The legacy of Tullio Levi-Civita


A scientific conference in honor of Tullio Levi-Civita, organized by the Department of Mathematics and the University of Padua.

This initiative pays tribute to a meek gentle Padua native, whose impact was not limited to mathematics but spread also to the physics of gravitation, astronomy and civil engineering.

The year 1915 was the annus mirabilis in which Levi-Civita exchanged letters with Albert Einstein. The theory of absolute differential calculus, developed by Levi-Civita and his mentor Ricci Curbastro, was used by Albert Einstein, as crucial mathematical scaffolding for General Relativity, his revolutionary theory of gravitation.
In the first relativity of modern physics, envisioned by Galileo and Newton, the bodies' trajectories are each other deflected because of instantaneous forces generated by their masses, all such objects living in an Euclidean space. Conversely, in Einstein's relativity the trajectories are nothing but geodesics -namely, paths of minimal local length- in a non-Euclidean geometry of the space-time, a geometry which in turn is shaped by the masses. The classical physicist Max Abraham asked Levi-Civita to invalidate the theory of the brilliant German physicist, but, on the contrary, Tullio was absolutely captured by the theory. Yet he found an error in its formulation: the theory was not invariant under local coordinate transformations.

A dense correspondence followed between Levi-Civita and Einstein , in which the German physicist strongly defended his equations from the meticulous observations pinpointed by Levi-Civita. A few days before Italy entered the First World War Einstein acknowledged his error. In a letter Albert expresses his heartfelt gratitude to Tullio, and the two men will be longlife connected in a sincere friendship. Soon after this mail exchange Einstein proposed a revolutionary geometrization of gravitational physics: the field generated by the mass distribution is interpreted as a curvature of space-time. Levi-Civita, sensing the universal reach of this approach, identifies its fundamental geometrical side: the notion of parallel transport in a curved space. As it turns out, the velocity of a geodesic –a curve of minimal length-evolves parallel to itself. Parallel transport has proved quite fruitful, for it would eventually become the basic idea for the theory of connections, a crucial branch of modern geometry.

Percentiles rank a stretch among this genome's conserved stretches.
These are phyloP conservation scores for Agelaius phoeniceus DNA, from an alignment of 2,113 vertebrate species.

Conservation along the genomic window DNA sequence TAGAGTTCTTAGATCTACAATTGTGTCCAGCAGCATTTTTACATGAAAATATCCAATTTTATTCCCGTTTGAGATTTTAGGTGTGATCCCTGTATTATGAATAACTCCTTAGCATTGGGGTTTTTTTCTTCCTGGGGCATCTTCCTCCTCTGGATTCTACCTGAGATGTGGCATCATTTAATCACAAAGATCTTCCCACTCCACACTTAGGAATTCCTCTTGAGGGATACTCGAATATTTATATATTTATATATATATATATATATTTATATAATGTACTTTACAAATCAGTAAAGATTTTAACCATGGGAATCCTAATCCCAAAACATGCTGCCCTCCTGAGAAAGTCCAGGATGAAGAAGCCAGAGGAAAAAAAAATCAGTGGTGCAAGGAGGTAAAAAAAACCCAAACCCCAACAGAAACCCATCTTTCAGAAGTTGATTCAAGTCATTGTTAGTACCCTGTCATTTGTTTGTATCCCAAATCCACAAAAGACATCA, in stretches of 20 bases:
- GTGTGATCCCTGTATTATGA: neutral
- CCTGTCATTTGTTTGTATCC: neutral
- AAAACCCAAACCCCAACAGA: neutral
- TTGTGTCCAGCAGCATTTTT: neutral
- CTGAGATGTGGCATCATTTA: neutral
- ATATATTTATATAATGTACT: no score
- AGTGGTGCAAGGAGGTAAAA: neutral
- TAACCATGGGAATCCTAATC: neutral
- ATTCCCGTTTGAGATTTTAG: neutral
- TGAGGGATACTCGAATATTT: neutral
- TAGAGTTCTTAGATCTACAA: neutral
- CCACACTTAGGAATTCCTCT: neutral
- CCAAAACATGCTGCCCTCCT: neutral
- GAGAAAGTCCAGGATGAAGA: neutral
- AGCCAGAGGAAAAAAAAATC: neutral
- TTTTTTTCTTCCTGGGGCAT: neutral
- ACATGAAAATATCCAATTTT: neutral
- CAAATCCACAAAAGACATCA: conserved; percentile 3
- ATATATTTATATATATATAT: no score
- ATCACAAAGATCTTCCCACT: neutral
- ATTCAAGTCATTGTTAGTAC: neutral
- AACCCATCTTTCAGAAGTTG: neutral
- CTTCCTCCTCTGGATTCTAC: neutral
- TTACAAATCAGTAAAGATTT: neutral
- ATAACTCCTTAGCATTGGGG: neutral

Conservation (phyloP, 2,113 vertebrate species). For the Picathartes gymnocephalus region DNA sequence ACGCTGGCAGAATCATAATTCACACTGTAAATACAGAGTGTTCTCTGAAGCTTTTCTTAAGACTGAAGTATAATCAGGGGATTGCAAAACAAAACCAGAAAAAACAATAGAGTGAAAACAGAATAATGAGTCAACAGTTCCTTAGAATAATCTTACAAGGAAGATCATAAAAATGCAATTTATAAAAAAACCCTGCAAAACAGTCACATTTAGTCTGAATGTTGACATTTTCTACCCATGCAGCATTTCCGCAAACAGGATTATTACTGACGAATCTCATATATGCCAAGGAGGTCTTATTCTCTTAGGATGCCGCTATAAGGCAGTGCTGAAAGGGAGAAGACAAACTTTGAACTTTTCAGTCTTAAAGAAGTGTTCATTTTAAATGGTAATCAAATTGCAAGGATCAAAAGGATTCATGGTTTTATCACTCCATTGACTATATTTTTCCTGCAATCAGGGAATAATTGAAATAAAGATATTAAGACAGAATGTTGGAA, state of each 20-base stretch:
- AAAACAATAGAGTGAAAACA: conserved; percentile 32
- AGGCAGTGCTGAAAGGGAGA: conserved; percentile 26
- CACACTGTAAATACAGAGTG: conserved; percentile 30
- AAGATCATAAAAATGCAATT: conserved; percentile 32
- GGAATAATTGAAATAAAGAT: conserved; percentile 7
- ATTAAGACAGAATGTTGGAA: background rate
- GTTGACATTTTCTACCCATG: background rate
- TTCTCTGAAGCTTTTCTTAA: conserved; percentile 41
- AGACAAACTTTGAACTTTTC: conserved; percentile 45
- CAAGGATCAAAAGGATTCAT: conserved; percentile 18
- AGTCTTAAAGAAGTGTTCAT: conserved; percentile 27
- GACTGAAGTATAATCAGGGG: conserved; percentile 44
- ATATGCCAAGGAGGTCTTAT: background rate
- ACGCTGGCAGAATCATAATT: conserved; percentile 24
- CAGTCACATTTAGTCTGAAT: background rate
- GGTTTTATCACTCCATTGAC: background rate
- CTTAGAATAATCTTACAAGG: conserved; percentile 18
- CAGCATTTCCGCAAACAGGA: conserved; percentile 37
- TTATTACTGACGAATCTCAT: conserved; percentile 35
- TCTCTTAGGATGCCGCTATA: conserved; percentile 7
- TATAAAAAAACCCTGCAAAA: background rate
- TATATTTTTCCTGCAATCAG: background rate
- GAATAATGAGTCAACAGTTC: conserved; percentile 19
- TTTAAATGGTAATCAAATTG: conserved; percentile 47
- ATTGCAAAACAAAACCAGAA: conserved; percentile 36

Under the fascist racial laws of 1938 Tullio Levi-Civita and many other Jewish researchers are no longer allowed to work in public activities. Levi-Civita was even banned from entering the mathematical library at the University of Rome. It is the beginning of the end: he will die heartbroken in December 1941. During those years, and thanks to the love of his students, he found the strength to write his last recollection on the N-body problem in General Relativity, posthumously published. This deep, complex work is filled with new ideas and also numerical. Its predictive potential may still not be fully explored.


Where: Aula Magna - Palazzo Bo - via VIII Febbraio, 2 - Padova (19/2); Room 1C150 - Torre Archimede - Padova
When: February 19-20, 2018
Further information: web site